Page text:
Thin film electronic devices made using flexible materials, such as plastics, metals, or polymers, are growing in popularity. Their ability to be bent, folded, and rolled as well as being lightweight and durable makes them ideal for a variety of applications, including wearable devices, smart bandages, and foldable displays. They can be manufactured using a variety of techniques, including printing, coating, and lamination. Flexible electronics have a number of potential advantages over traditional electronic devices due to their high performance, low cost, flexibility, and process simplicity.
Plasma treatment often plays a critical role in thin film electronics manufacturing. The benefits of plasma treatment for thin film electronics include:
- Increasing surface roughness, which can improve adhesion between materials. This is important in flexible electronics because it helps to ensure that the different layers of the device adhere to each other properly.
- Creating reactive functional groups, which improve chemical bonding between materials. This can be used to create a surface that is more compatible with other materials, such as adhesives or solvents.
- Removing contaminants from a surface, which can improve the quality of the final product. This is important in flexible electronics because it helps to prevent defects and ensure that the device is functioning properly.
Bioelectronics are a subset of thin film electronics that combine flexible wearable electronics with biomedical applications. One common material used for these devices is poly(3,4-ethylenedioxythiophene) polystyrene sulfonate (PEDOT:PSS). Its advantageous properties include high conductivity, chemically stability, low cost, and non-toxic. It is a material well suited for flexible electronics as it is easily moldable into different shapes.
Plasma exposure is used to modify material surfaces prior to the deposition of PEDOT:PSS for the fabrication of these devices. The plasma treatment alters the surface by removing contaminants and increasing its hydrophilicity, altering the surface to be more favorable for spin-coating of the desired layer for flexible electronics.
For example, in Chen et al. 2022, a PDMS substrate was exposed to plasma to render the surface hydrophilic as the coating would not properly adhere otherwise. Following the plasma treatment silver nanowires (AgNWs) and PEDOT:PSS were deposited on the surface. The device fabricated was a “self cleaning flexible wearable temperature sensing device” that allows for real-time temperature monitoring of patients. The monitoring of different health information is a common bioelectronic as it aides in making healthcare more patient-friendly.
Featured Bioelectronics Articles
Chen CH, Tsai TW, Cheng IC, Chen JZ. “Superhydrophobic, Oleophobic, Self-Cleaning Flexible Wearable Temperature Sensing Device”. ECS Advances (2022) 1: 036502. 10.1149/2754-2734/ac82bf 10.1149/2754-2734/ac82bf
Chen H, Yang W, Zhang C, Wu M, Li W, Zhou Y, Lv L, Yu H, Ke H, Liu R, Xu Y, Wang J, Li Z. “Performance-enhanced and cost-effective triboelectric nanogenerator based on stretchable electrode for wearable SpO2 monitoring”. Nano Research (2022) 15: 2465-2471. 10.1007/s12274-021-3724-1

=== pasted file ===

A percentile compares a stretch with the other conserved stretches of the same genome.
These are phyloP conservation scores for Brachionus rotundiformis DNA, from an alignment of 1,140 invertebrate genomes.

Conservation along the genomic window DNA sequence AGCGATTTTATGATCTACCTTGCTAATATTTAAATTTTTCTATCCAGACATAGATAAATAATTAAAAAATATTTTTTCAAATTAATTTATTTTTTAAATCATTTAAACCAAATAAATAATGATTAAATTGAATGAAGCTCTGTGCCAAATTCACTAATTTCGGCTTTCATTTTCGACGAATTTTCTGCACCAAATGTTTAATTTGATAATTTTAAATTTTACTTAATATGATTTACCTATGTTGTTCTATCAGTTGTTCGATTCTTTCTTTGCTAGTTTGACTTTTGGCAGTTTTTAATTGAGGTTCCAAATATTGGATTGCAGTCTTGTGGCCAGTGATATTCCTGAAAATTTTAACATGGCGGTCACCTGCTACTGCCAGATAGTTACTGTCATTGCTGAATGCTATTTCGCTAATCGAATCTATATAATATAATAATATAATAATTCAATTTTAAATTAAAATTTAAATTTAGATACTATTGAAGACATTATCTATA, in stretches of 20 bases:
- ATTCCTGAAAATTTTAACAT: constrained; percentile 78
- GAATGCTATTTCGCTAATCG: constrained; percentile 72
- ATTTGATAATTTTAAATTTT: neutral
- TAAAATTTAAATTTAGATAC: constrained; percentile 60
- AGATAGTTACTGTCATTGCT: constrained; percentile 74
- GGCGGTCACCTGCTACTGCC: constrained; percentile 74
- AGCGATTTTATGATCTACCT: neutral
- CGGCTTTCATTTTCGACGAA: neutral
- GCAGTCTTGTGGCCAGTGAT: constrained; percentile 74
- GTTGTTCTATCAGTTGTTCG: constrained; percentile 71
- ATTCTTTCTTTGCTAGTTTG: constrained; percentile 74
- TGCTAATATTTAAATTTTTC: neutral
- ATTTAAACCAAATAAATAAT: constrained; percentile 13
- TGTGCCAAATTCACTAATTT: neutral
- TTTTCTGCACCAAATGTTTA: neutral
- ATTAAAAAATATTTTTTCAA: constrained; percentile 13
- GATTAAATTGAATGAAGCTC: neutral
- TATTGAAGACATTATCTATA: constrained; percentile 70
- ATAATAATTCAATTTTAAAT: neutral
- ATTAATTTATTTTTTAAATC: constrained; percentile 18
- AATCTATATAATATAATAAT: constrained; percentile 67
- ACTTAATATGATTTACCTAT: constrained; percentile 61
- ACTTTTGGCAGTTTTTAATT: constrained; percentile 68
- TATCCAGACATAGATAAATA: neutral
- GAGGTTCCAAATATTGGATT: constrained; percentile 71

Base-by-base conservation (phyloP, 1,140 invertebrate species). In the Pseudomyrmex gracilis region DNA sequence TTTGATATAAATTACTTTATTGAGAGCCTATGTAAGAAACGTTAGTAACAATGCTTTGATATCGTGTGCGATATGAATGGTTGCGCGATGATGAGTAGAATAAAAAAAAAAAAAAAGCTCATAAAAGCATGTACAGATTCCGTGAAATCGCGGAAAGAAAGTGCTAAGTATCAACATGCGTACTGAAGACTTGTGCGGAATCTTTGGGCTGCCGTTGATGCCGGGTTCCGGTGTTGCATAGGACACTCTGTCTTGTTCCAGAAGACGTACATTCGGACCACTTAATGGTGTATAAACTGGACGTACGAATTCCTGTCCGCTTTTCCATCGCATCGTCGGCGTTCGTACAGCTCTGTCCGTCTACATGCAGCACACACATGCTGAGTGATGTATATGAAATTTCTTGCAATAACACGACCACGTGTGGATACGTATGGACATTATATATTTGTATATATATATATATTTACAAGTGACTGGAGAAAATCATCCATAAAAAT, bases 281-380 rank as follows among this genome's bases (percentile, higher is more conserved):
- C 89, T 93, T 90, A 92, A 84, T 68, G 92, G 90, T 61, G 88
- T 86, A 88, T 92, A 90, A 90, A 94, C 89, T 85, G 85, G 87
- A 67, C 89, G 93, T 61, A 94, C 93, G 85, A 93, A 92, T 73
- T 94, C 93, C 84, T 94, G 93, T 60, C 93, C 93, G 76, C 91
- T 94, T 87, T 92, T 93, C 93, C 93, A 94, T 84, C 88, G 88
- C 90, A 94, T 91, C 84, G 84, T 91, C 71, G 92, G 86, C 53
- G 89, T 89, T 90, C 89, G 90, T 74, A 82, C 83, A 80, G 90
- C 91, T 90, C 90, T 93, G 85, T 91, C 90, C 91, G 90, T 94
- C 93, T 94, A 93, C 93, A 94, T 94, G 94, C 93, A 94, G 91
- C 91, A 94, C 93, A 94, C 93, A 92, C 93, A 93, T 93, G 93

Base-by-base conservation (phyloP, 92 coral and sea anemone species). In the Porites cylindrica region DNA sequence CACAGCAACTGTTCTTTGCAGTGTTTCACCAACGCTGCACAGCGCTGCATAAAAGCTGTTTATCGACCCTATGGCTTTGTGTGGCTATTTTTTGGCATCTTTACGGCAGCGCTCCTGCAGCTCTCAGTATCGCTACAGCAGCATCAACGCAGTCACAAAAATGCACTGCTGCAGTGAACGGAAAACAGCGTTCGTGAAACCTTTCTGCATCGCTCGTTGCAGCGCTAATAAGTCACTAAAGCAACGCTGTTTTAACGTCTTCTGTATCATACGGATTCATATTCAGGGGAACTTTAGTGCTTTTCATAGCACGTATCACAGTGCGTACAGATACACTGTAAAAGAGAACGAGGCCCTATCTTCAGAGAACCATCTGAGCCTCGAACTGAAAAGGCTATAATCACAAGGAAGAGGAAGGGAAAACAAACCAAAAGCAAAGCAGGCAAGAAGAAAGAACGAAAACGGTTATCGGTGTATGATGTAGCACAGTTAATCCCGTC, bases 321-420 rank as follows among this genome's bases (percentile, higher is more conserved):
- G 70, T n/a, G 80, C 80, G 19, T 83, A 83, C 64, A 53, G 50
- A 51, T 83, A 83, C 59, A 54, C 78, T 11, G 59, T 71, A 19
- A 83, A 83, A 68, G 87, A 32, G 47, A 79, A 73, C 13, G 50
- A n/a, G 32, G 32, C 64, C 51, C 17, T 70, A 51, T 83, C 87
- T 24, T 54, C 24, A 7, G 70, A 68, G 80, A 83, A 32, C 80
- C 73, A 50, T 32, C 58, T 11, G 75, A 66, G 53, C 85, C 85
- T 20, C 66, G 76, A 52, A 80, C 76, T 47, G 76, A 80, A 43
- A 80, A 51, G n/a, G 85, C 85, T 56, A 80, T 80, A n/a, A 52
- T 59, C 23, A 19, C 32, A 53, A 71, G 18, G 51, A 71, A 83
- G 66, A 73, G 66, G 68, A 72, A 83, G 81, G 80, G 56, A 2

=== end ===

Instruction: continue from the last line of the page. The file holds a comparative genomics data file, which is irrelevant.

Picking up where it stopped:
As thin film electronics continue to grow in popularity, so do the variety of materials used for their fabrication. These materials include graphene, polydimethylsiloxane (PDMS), and carbon nanotubes (CNTs). Recent articles have cited the usage of Harrick Plasma devices to create a variety of thin film electronics:
- Thin film wearable heaters were fabricated to improve upon the current rigid and heavy heaters used for therapeutic care. Silica and indium-tin-oxide (ITO) substrates were plasma treated and then coated with PDMS. The pretreatment with the plasma promoted the covalent binding of the thin films to the cured PDMS layer. (Ding and Moran-Mirabel 2022)
- A graphene-based wearable electronic device was developed to monitor subtle skeletal muscle movements for disease diagnostics. The device was comprised of an ultrasoft, super-compressible graphene-based cellular material (UGCM), and a problem arose when the UGM was mechanically tested failures formed easily. In order to fix this issue, two PDMS pieces were plasma treated and bonded to the UGCM so that it was sandwiched. This alteration prevented the failures in the material, allowing the device to be suitable for wearing. (He et al. 2022)
Other Device Articles
Abunala H, Zafar H, Anjum D, Alazzam A, Mohammad B. “Enhanced Graphene Oxide Electrical Properties for Thin-Film Electronics Using an Active/Shrinkable Substrate”. ACS Omega (2023) 8: 1671-1676. 10.1021/acsomega.2c07306
Ding X, Moran-Mirabal J. “Efficient Multi-Material Structured Thin Film Transfer to Elastomers for Stretchable Electronic Devices”. Micromachines (2022) 13. 10.3390/mi13020334
He Z, Qi Z, Liu H, Wang K, Roberts L, Liu J, Wang S, Cook M, Simon G, Qiu L, Li D. “Detecting subtle yet fast skeletal muscle contractions with ultrasoft and durable graphene-based cellular materials”. National Science Review (2022) 9: nwab184. 10.1093/nsr/nwab184
Khakbaz H, Ruberu K, Kang L, Talebian S, Savyar S, Filippi B, Khatamifar M, Beirne S, Innis P. “3D printing of highly flexible, cytocompatible nanocomposites for thermal management”. Journal of Materials Science (2021) 56. 10.1007/s10853-020-05661-9
Supplemental Articles (Not Featuring Harrick Plasma Cleaners)
Sahoo BN, Janghoon W, Algadi H, Lee J, Lee T. “Superhydrophobic, Transparent, and Stretchable 3D Hierarchical Wrinkled Film-Based Sensors for Wearable Applications”. Advanced Materials Technologies (2019) 4: 1900230. 10.1002/admt.201900230